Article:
Over the past few years antisemitism has reared its ugly, malignant head once more, as the British Jewish community has been gaslighted, stereotyped, maligned, ignored and dismissed by the political party most British Jews once considered home, the Labour Party. Over the past 12 months, this toxic antisemitism has infused with the pervasive cancer of misogyny to force out two of the party’s most committed MPs – Luciana Berger and Dame Louise Ellman, both Jewish women.
Of course antisemitism never really went away. At most it went into hibernation, metamorphosing until conditions were ripe for its re-emergence. Some of the language has changed – the term “Zionist” now frequently preferred to “Jew” for its obfuscatory benefits.
But the tropes and the underlying hatred largely the same
But while the institutionally antisemitic nature of the Labour Party is now a given for all honest observers of British politics, a recent piece in the Jewish News by Nathan Boroda argued that it’s time “to talk about the Tories’ antisemitism problem.”
He raises a number of examples which he considers possible examples of antisemitism. There is Suella Braverman’s speech in March of this year about the threat of “cultural Marxism”, Home Secretary Priti Patel’s conference speech in which she took aim at a “North London, metropolitan, liberal elite” and Jacob Rees Mogg’s criticism of the Jewish philanthropist George Soros as “the remoaner funder in chief.”
One of the most disingenuous lines coming out of the Labour Party is the repeatedly made claim that antisemitic incidents emanate from less than 0.1% of the party’s membership but that, of course, “one antisemite is too many.”
This is not the issue – for as long as there are antisemites, racists, homophobes, sexists and so on present in society, they will be present in political parties.
It is in the procedures for dealing with these incidents that the Labour Party can be seen to be institutionally antisemitic – the way in which the leadership not only give succour to antisemites, but at times openly bolsters and amplifies their claims. It is this dismissiveness that has led to Labour being one of only two political parties in British history to be investigated for racism by the Equality and Human Rights Commission.
The Conservatives, I genuinely believe, do not have this problem.
Historically the party is by no means immune to the scourge of antisemitism – former Conservative Prime Minister Harold Macmillan once criticised Thatcher’s cabinet for including “more Old Estonians than it does Old Etonians.”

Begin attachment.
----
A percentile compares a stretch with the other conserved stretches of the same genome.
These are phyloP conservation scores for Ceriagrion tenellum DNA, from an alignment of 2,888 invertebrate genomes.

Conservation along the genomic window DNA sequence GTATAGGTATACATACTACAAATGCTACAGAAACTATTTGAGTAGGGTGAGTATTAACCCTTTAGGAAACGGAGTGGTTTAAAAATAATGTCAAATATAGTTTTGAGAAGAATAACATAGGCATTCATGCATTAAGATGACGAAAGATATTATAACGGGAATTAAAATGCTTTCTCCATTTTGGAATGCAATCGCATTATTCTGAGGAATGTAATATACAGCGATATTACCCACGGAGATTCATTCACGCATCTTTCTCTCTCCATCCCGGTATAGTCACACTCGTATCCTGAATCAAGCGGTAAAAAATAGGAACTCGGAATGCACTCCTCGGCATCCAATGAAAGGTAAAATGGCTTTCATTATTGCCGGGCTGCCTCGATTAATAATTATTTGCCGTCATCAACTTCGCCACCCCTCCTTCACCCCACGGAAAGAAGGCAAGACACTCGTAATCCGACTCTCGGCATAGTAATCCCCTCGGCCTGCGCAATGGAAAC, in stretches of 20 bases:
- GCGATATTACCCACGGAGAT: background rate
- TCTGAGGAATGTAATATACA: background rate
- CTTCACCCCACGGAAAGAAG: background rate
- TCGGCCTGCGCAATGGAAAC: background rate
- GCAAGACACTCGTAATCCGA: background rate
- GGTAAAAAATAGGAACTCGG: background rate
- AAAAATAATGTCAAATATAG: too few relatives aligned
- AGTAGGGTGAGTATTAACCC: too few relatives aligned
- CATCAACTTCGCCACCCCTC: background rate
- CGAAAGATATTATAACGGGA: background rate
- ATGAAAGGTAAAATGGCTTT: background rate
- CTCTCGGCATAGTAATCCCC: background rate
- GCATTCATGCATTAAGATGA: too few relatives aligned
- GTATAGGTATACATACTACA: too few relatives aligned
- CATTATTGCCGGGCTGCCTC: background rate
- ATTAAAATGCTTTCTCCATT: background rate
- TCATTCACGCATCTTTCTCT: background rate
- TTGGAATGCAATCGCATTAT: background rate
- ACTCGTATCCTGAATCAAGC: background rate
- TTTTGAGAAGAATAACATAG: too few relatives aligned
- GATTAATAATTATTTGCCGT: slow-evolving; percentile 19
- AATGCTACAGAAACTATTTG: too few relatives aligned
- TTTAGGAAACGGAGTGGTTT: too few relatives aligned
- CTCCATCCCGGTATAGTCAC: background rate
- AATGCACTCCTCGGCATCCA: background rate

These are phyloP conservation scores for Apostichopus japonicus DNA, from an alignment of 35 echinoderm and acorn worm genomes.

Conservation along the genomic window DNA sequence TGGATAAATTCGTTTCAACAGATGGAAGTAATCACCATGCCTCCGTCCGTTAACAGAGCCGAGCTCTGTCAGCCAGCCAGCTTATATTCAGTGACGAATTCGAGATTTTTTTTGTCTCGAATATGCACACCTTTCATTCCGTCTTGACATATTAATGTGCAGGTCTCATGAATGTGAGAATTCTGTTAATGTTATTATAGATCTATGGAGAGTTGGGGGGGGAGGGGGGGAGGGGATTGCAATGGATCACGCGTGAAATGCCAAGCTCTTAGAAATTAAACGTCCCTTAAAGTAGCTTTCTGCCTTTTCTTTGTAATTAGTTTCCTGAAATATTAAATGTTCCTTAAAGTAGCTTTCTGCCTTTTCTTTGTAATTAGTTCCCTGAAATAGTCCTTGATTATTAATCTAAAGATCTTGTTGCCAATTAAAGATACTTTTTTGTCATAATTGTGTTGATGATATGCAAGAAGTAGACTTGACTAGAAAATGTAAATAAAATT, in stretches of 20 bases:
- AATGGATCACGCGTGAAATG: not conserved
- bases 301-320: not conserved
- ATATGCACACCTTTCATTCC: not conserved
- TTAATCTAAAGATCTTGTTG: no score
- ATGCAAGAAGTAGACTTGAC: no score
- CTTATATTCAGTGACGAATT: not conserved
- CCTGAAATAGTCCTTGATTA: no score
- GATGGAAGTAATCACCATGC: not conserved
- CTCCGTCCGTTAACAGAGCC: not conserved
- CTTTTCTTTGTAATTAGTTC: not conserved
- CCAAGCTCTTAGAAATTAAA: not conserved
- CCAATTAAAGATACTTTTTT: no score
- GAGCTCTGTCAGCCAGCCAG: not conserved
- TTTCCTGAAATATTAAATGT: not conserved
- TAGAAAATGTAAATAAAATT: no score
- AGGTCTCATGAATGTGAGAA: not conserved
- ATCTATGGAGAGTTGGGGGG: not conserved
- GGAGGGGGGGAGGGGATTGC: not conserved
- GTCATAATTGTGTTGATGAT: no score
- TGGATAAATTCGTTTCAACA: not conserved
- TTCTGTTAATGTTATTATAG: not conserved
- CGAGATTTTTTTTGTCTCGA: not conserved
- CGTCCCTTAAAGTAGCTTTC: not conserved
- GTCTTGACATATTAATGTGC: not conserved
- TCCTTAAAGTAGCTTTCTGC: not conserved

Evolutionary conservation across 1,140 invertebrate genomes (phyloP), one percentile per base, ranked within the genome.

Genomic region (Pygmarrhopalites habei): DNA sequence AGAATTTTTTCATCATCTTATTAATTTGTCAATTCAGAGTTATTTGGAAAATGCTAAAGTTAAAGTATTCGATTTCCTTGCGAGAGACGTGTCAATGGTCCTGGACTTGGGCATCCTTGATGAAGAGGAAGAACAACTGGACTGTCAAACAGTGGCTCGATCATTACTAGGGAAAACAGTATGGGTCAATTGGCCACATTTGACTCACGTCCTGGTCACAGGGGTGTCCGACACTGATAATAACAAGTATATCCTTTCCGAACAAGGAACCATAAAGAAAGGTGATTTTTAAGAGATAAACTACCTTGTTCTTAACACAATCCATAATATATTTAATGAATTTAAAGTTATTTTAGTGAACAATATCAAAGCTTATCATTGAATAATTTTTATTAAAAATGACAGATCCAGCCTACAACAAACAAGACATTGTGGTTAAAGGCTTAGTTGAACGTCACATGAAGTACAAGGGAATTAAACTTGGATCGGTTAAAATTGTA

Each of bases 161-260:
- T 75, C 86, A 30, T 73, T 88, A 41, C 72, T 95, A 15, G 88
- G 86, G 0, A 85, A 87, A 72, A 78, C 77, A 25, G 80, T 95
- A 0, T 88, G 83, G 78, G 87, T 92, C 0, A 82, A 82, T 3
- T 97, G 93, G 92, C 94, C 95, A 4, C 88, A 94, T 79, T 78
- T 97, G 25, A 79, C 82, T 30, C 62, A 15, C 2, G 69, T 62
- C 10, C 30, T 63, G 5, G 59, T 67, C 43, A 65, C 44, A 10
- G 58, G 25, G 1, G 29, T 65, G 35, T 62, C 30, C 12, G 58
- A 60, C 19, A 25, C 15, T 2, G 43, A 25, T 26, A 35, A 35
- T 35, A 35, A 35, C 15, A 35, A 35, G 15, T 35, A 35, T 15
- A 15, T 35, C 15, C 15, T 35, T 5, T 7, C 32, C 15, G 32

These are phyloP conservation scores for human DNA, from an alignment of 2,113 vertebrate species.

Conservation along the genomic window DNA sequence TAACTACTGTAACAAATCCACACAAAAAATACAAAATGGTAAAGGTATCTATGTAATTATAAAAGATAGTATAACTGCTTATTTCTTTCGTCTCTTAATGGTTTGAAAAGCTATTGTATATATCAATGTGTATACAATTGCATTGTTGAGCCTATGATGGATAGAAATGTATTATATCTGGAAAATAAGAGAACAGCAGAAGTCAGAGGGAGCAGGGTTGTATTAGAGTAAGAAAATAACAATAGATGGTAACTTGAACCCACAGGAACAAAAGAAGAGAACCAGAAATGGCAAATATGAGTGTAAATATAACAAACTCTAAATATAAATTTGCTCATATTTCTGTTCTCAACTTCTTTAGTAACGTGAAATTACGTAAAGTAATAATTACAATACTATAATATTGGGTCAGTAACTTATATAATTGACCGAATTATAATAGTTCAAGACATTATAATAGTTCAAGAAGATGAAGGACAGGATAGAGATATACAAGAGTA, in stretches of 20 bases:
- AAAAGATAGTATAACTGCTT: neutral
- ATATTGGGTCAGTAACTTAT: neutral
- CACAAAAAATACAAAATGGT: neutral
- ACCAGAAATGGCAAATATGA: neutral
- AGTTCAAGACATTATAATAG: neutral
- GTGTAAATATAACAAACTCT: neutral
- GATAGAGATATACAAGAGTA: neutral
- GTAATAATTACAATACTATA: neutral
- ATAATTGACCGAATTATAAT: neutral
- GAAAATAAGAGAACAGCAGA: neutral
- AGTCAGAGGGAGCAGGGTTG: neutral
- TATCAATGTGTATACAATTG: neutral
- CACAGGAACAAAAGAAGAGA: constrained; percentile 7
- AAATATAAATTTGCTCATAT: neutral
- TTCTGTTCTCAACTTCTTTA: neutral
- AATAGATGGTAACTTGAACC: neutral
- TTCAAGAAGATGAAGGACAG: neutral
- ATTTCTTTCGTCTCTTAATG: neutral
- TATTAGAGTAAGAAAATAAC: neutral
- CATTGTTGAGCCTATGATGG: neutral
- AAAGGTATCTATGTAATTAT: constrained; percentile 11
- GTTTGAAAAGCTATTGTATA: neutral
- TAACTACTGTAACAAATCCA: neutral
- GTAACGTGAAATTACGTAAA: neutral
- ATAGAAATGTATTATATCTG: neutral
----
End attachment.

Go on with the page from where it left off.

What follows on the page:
But the governments of both Cameron and May were proud supporters of the Jewish community, implementing a number of important policies, such as the ban on Hezbollah, the swift acceptance of the IHRA definition on antisemitism, and the development of a new Holocaust memorial.
The Conservative government has also fostered closer relations with Israel, an issue important to many in the community.
The Labour Party, meanwhile, drew inches closer to an explicit policy of boycotting Israel at its annual conference in September.
The Campaign Against Antisemitism researches incidents of antisemitism by elected officials. The Conservative Party has had four cases against it, two of which had “good outcomes.” Labour has also had two good outcomes, but out of a shocking 39 cases.
Nevertheless, Tories do need to take stock.
Suella Braverman was not intentionally engaging in an antisemitic trope – instead she was criticising the growth of identity politics, in which all issues are seen through the prism of oppressor and oppressed.
Priti Patel was referring not to British Jews, but to the Islington set of Corbyn, Thornberry and co. And George Soros is a major donor to the Remain cause.
But it is still shockingly lazy.
In the current atmosphere of political rhetoric towards the Jewish community, it is incumbent on all Conservatives – indeed politicians writ large – to be extra careful in their use of language. It is not enough to say “that’s not what I meant”. That’s the Corbyn line. Criticise identity politics, fine. But the term “cultural Marxism” is not necessary. Why say “North London metropolitan elite” when it is well known that North London is the home for most of Britain’s Jews? It should be easy to think of an epithet which mocks the insincerity of posh, highly-educated lefties talking about abolishing the very private schools to which they or their children attended – the “Islington set” works fine. And Rees Mogg, a man famous for his careful use of the English language, did not need to place George Soros in his crosshairs.
The Conservative Party is rightly proud to be on the right side of this debate – on its attitudes towards Jews, and towards the State of Israel. But as Nathan Boroda uncomfortably points out, it is all too easy to become careless. At a time when the British Jewish community is in need of allies, this cannot continue.
- The author is writing in a personal capacity
Elliot Keck is the Communications Officer at BICOM (Britain Israel Communications and Research Centre.)